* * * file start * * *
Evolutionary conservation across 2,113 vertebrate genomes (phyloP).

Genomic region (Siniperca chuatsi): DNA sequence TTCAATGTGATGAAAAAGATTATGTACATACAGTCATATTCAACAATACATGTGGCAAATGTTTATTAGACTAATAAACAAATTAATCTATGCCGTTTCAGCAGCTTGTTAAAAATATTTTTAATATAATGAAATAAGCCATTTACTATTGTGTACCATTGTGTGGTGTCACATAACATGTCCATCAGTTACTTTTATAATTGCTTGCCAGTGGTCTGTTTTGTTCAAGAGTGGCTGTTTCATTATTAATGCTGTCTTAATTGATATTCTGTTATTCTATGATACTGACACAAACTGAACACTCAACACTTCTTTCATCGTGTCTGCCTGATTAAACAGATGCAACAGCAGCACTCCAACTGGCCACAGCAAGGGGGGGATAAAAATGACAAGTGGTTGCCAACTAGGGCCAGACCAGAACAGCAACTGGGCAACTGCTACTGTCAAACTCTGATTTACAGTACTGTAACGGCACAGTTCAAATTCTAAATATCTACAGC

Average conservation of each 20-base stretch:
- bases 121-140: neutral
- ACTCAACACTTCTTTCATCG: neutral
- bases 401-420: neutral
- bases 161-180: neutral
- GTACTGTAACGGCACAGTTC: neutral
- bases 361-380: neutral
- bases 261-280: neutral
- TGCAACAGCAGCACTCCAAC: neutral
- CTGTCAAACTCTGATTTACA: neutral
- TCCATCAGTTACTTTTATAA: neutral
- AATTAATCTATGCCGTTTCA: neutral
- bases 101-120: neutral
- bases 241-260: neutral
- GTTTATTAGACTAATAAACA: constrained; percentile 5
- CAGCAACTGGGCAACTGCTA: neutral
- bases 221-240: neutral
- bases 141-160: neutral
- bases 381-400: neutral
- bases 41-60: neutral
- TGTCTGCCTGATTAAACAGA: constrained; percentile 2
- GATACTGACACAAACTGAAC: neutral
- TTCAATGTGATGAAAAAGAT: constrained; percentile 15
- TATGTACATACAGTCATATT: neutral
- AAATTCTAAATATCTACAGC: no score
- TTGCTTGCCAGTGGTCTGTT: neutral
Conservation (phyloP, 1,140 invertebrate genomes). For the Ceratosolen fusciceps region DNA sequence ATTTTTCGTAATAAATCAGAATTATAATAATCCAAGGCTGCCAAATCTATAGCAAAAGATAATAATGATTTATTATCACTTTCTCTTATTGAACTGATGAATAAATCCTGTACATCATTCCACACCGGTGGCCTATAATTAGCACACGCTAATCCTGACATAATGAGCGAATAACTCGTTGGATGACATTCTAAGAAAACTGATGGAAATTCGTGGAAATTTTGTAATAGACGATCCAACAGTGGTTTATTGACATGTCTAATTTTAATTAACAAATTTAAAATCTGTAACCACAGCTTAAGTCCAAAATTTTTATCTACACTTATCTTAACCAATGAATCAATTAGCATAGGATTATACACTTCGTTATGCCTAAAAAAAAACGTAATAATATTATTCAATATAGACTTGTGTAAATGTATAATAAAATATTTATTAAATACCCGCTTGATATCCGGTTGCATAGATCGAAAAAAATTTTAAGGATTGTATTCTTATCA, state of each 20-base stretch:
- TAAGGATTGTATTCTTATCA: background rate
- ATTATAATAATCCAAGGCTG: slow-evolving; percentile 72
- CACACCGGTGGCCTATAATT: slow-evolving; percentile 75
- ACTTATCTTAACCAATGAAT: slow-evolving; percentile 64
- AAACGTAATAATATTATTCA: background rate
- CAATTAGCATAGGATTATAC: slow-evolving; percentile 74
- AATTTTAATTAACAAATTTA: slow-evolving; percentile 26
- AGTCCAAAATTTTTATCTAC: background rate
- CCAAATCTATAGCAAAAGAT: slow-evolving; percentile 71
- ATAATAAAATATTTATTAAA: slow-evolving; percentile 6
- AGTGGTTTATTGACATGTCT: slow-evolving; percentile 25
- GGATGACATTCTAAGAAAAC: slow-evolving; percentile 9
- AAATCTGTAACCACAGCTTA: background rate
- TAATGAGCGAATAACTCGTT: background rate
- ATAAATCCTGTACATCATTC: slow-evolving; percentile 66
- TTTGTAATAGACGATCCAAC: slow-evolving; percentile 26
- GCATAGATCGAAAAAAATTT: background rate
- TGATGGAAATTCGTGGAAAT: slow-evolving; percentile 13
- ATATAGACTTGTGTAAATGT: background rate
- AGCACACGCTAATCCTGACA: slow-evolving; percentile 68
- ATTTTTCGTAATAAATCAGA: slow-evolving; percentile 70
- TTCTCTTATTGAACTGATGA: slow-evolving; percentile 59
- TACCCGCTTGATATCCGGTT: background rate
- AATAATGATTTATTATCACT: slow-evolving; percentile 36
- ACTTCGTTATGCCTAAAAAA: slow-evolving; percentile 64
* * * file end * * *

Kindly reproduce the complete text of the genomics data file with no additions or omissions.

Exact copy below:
Evolutionary conservation across 2,113 vertebrate genomes (phyloP).

Genomic region (Siniperca chuatsi): DNA sequence TTCAATGTGATGAAAAAGATTATGTACATACAGTCATATTCAACAATACATGTGGCAAATGTTTATTAGACTAATAAACAAATTAATCTATGCCGTTTCAGCAGCTTGTTAAAAATATTTTTAATATAATGAAATAAGCCATTTACTATTGTGTACCATTGTGTGGTGTCACATAACATGTCCATCAGTTACTTTTATAATTGCTTGCCAGTGGTCTGTTTTGTTCAAGAGTGGCTGTTTCATTATTAATGCTGTCTTAATTGATATTCTGTTATTCTATGATACTGACACAAACTGAACACTCAACACTTCTTTCATCGTGTCTGCCTGATTAAACAGATGCAACAGCAGCACTCCAACTGGCCACAGCAAGGGGGGGATAAAAATGACAAGTGGTTGCCAACTAGGGCCAGACCAGAACAGCAACTGGGCAACTGCTACTGTCAAACTCTGATTTACAGTACTGTAACGGCACAGTTCAAATTCTAAATATCTACAGC

Average conservation of each 20-base stretch:
- bases 121-140: neutral
- ACTCAACACTTCTTTCATCG: neutral
- bases 401-420: neutral
- bases 161-180: neutral
- GTACTGTAACGGCACAGTTC: neutral
- bases 361-380: neutral
- bases 261-280: neutral
- TGCAACAGCAGCACTCCAAC: neutral
- CTGTCAAACTCTGATTTACA: neutral
- TCCATCAGTTACTTTTATAA: neutral
- AATTAATCTATGCCGTTTCA: neutral
- bases 101-120: neutral
- bases 241-260: neutral
- GTTTATTAGACTAATAAACA: constrained; percentile 5
- CAGCAACTGGGCAACTGCTA: neutral
- bases 221-240: neutral
- bases 141-160: neutral
- bases 381-400: neutral
- bases 41-60: neutral
- TGTCTGCCTGATTAAACAGA: constrained; percentile 2
- GATACTGACACAAACTGAAC: neutral
- TTCAATGTGATGAAAAAGAT: constrained; percentile 15
- TATGTACATACAGTCATATT: neutral
- AAATTCTAAATATCTACAGC: no score
- TTGCTTGCCAGTGGTCTGTT: neutral
Conservation (phyloP, 1,140 invertebrate genomes). For the Ceratosolen fusciceps region DNA sequence ATTTTTCGTAATAAATCAGAATTATAATAATCCAAGGCTGCCAAATCTATAGCAAAAGATAATAATGATTTATTATCACTTTCTCTTATTGAACTGATGAATAAATCCTGTACATCATTCCACACCGGTGGCCTATAATTAGCACACGCTAATCCTGACATAATGAGCGAATAACTCGTTGGATGACATTCTAAGAAAACTGATGGAAATTCGTGGAAATTTTGTAATAGACGATCCAACAGTGGTTTATTGACATGTCTAATTTTAATTAACAAATTTAAAATCTGTAACCACAGCTTAAGTCCAAAATTTTTATCTACACTTATCTTAACCAATGAATCAATTAGCATAGGATTATACACTTCGTTATGCCTAAAAAAAAACGTAATAATATTATTCAATATAGACTTGTGTAAATGTATAATAAAATATTTATTAAATACCCGCTTGATATCCGGTTGCATAGATCGAAAAAAATTTTAAGGATTGTATTCTTATCA, state of each 20-base stretch:
- TAAGGATTGTATTCTTATCA: background rate
- ATTATAATAATCCAAGGCTG: slow-evolving; percentile 72
- CACACCGGTGGCCTATAATT: slow-evolving; percentile 75
- ACTTATCTTAACCAATGAAT: slow-evolving; percentile 64
- AAACGTAATAATATTATTCA: background rate
- CAATTAGCATAGGATTATAC: slow-evolving; percentile 74
- AATTTTAATTAACAAATTTA: slow-evolving; percentile 26
- AGTCCAAAATTTTTATCTAC: background rate
- CCAAATCTATAGCAAAAGAT: slow-evolving; percentile 71
- ATAATAAAATATTTATTAAA: slow-evolving; percentile 6
- AGTGGTTTATTGACATGTCT: slow-evolving; percentile 25
- GGATGACATTCTAAGAAAAC: slow-evolving; percentile 9
- AAATCTGTAACCACAGCTTA: background rate
- TAATGAGCGAATAACTCGTT: background rate
- ATAAATCCTGTACATCATTC: slow-evolving; percentile 66
- TTTGTAATAGACGATCCAAC: slow-evolving; percentile 26
- GCATAGATCGAAAAAAATTT: background rate
- TGATGGAAATTCGTGGAAAT: slow-evolving; percentile 13
- ATATAGACTTGTGTAAATGT: background rate
- AGCACACGCTAATCCTGACA: slow-evolving; percentile 68
- ATTTTTCGTAATAAATCAGA: slow-evolving; percentile 70
- TTCTCTTATTGAACTGATGA: slow-evolving; percentile 59
- TACCCGCTTGATATCCGGTT: background rate
- AATAATGATTTATTATCACT: slow-evolving; percentile 36
- ACTTCGTTATGCCTAAAAAA: slow-evolving; percentile 64